The ancient science of living life in balance to achieve health: body, mind and spirit
Ayurveda may be translated as the ancient science of living life in balance. When life is in balance, we are healthy. When imbalances occur, we experience disease. Ayurveda is one of the oldest and most comprehensive systems of healthcare. Over 5,000 years ago, Hindu physicians wrote about their findings and methods. Based on the writings from the Vedas, the principles of Ayurveda aim to not only heal the sick, but to prevent illness and endow us with a long and healthy life. Ayurveda teaches that each individual has a unique constitution and therefore needs to be treated individually to bring back his or her specific balance.
About Your Constitution
There are three basic types of constitutions, or doshas—Vata, Pitta, and Kapha. Everyone is a blend of all three; there is an infinite number of variations! Some individuals will have one dosha dominate, others will have a balance of two, or even all three in equal proportions.
Your constitution is determined at birth and does not change. However, during your lifetime, the stresses and pressures of everyday life can push your constitution out of balance.
Make an appointment today to learn your constitution and how to keep it in balance. Appointments can be scheduled by e-mailing Devi@PatternsForLiving.com or calling (562) 884-0927. Please click on the link below for the paperwork that you should complete before your appointment and bring with you on the date of your visit.
Picture vata as a butterfly or a bee. Vata’s elements are air and space (ether). Vata people tend to be vibrant with enthusiasm and excitement for life. They will move and speak quickly, have many interests and may change their paths frequently! Vata can be light of heart and have their head in the clouds. When in balance, they bring a bubbly, infectious joy to life. Imbalanced, vata can have mood swings, and under stress can experience anxiety and fear.
Physically, people with a vata constitution tend to be thin, small boned, have difficulty building musculature, and are either very tall or very short. They tend toward dryness, and often feel cold. Their digestion and appetite tend to vary a lot.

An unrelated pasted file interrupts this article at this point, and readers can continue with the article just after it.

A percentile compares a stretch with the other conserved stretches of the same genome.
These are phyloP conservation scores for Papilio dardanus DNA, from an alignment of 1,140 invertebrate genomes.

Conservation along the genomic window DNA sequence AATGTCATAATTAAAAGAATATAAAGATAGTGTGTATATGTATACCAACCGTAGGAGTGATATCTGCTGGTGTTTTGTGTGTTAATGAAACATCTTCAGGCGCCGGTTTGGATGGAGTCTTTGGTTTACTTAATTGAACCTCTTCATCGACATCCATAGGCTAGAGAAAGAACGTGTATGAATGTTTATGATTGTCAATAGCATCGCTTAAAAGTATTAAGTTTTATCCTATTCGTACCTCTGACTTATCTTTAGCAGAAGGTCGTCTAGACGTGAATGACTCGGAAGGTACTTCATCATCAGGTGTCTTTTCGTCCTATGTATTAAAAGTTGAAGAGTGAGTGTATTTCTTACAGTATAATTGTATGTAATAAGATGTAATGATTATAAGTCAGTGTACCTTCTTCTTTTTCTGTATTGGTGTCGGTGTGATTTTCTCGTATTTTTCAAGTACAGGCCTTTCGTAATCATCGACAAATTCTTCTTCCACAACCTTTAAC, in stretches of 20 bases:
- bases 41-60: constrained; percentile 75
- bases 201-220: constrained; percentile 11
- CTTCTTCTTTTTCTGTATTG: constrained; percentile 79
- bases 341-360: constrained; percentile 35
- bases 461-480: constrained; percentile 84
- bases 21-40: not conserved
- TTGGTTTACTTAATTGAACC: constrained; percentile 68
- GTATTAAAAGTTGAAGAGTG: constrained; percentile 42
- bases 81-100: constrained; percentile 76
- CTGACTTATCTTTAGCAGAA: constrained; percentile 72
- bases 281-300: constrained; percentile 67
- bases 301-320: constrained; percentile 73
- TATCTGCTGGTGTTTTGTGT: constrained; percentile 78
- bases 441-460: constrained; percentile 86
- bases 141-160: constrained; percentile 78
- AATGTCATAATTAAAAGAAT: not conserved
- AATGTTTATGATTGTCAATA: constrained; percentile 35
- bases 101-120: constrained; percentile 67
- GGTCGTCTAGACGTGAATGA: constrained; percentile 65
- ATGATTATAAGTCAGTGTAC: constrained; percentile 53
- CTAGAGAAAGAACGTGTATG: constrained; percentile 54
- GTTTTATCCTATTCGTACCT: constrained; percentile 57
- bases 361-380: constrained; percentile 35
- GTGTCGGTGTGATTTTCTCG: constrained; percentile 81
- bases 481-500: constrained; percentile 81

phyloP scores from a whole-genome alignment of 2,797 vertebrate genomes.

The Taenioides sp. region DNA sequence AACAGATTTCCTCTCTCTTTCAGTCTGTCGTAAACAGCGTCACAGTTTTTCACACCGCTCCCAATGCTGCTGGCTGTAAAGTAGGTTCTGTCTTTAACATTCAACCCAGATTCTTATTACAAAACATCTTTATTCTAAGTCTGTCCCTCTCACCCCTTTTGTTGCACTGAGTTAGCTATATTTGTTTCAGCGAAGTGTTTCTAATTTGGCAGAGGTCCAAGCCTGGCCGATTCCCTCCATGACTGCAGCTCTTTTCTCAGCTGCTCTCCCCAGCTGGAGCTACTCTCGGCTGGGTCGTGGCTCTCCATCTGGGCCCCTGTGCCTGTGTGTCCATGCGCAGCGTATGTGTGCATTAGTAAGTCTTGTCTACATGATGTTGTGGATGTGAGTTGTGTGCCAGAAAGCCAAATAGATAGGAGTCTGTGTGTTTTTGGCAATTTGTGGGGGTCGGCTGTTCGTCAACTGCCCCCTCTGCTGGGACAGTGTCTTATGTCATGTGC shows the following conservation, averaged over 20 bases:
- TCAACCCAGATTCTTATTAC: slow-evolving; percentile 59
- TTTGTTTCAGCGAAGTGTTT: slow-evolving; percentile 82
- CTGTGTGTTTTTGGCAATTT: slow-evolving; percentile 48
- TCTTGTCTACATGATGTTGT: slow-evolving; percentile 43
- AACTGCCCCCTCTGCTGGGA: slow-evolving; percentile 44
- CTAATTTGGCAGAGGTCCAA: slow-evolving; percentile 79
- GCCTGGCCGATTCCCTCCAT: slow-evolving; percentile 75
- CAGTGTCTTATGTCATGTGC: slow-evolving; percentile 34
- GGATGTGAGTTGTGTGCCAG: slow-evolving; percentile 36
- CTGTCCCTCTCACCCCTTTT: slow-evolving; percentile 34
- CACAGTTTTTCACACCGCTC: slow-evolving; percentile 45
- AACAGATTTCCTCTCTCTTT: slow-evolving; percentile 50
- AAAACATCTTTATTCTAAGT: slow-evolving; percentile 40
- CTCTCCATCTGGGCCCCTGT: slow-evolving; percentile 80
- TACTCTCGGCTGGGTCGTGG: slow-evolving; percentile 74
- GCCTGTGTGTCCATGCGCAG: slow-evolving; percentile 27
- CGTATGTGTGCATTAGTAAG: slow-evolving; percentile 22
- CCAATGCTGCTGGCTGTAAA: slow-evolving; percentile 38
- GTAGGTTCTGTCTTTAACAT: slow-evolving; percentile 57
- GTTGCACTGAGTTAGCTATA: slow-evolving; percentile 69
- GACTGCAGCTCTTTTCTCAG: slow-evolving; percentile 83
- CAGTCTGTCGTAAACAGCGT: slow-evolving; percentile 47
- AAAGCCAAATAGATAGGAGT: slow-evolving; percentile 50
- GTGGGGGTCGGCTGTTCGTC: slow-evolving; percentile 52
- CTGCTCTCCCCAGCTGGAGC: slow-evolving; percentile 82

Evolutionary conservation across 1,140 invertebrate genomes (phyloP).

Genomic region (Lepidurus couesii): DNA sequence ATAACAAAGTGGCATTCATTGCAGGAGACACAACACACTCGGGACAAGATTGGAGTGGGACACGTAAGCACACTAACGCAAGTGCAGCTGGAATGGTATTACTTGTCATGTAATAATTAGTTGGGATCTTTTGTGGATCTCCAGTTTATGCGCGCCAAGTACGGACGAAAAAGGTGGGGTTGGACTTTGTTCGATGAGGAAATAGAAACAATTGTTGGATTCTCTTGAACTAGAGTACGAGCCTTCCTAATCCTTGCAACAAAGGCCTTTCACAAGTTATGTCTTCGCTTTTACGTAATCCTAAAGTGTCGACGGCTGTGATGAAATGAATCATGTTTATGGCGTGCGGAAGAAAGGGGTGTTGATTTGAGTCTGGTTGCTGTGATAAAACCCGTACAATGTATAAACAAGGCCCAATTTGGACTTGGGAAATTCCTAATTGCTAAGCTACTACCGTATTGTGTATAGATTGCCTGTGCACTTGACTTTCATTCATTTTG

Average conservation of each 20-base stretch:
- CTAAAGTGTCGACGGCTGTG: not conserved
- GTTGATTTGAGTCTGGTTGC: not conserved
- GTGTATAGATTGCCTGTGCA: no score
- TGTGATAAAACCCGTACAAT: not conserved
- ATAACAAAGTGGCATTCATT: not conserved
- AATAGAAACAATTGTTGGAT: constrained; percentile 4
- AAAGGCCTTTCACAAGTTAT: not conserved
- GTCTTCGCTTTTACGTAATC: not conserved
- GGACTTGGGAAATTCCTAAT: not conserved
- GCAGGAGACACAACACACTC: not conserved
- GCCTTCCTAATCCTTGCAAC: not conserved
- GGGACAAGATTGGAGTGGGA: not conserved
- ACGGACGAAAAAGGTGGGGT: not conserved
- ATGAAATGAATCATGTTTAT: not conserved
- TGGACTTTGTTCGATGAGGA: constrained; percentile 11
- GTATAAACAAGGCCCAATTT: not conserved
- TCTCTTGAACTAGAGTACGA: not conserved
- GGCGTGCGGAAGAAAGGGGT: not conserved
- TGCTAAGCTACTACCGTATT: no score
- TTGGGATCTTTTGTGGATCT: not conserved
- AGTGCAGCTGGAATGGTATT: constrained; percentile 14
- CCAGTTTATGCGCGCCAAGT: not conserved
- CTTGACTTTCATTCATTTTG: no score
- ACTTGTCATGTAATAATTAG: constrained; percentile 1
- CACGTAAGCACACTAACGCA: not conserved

Imagine pitta as a bull! Pitta’s elements are fire and water (heavy on the fireJ)!Pitta people tend to be strong leaders who have passion and vision.They are warm and friendly to their friends and fierce opponents to their enemies.Pitta’s can be very focused, setting a goal and charging ahead to reach it.Their joy is found in accomplishment.When in balance, they have clarity and focus.They are organized and able to make things happen.Out of balance, pitta tends to burn out, or burn others out.They can become sharp and angry.
Physically, people with a pitta constitution are of medium height and build. They tend toward a ruddy complexion and may have freckled, bright skin. They tend to feel warm and may have skin rashes. Their hair tends to gray early, or in men, baldness may occur. Their appetites and digestion are strong and they love to eat!
Think of kapha as an elephant, or a turtle. Kapha’s elements are water and earth. Kapha people tend to be calm; to move, think and react slowly to circumstances. They are loving, compassionate and devoted beings. Their disposition is steady and not easily disturbed. Kapha’s are typically more conservative and accepting of the way things are. Their joy is found in the comforts of life and being surrounded by those they love. In balance, they are sweet people; focused without being intense; and, reliable and supportive. When out of balance, kapha tends to become lethargic and uninspired. They can be stubborn and hold resentments for a long time. They do not adapt well to change.
Physically, kapha people are usually tall with well-developed bodies. They tend to carry excess weight and have large bones. Their skin tends to be somewhat oily and soft. Their hair is usually thick, dark and soft. Their digestion tends to slow, and their appetite is typically slow but steady. They may overeat because they tend to follow the social custom of three meals a day, rather than being aware of being truly hungry.
Devi's Training and Qualifications
In March, 2004, I received my Clinical Ayurvedic Specialist (CAS) degree from The California College of Ayurveda (CCA). This California state approved school provides in-depth training in Ayurvedic philosophy, clinical concepts and methodologies. In addition, I completed an practical internship under the supervision of CCA, applying Ayurvedic evaluation and assessment techniques, herbal formulations, treatment programs including diet, meditation, lifestyle changes, and therapies like color, aroma and sound. I am now on the faculty for CCA, teaching clinical management, and mentoring students.
My Master of Ayurveda (MAyu) degree was earned in 2009 from the International Vedic Hindu University. This continued educational focus increased my knowledge base and ability to practice using principles of yoga and Ayurveda in a more complex way.
I have been a Professional Member of NAMA, the National Ayurvedic Medical Association, since 2005. Beginning in 2007 I was elected to serve on the Board of Directors, re-elected to a three year term in 2010 and was the President of the organization from 2008 - 2010. I concluded my board service in 2013 and took on the role of Membership Manager to support the organization build the practice and profession of Ayurveda as a viable option for health care here in California. I retired from active service with NAMA at the end of June, 2015 to bring more focus to my clients and personal practice. I am also a Professional Member of CAAM, the California Association of Ayurvedic Medicine.
Additionally, I have studied for over 30 years and implemented into my practice knowledge of numerology, astrology, meditation, yoga, and other esoteric disciplines.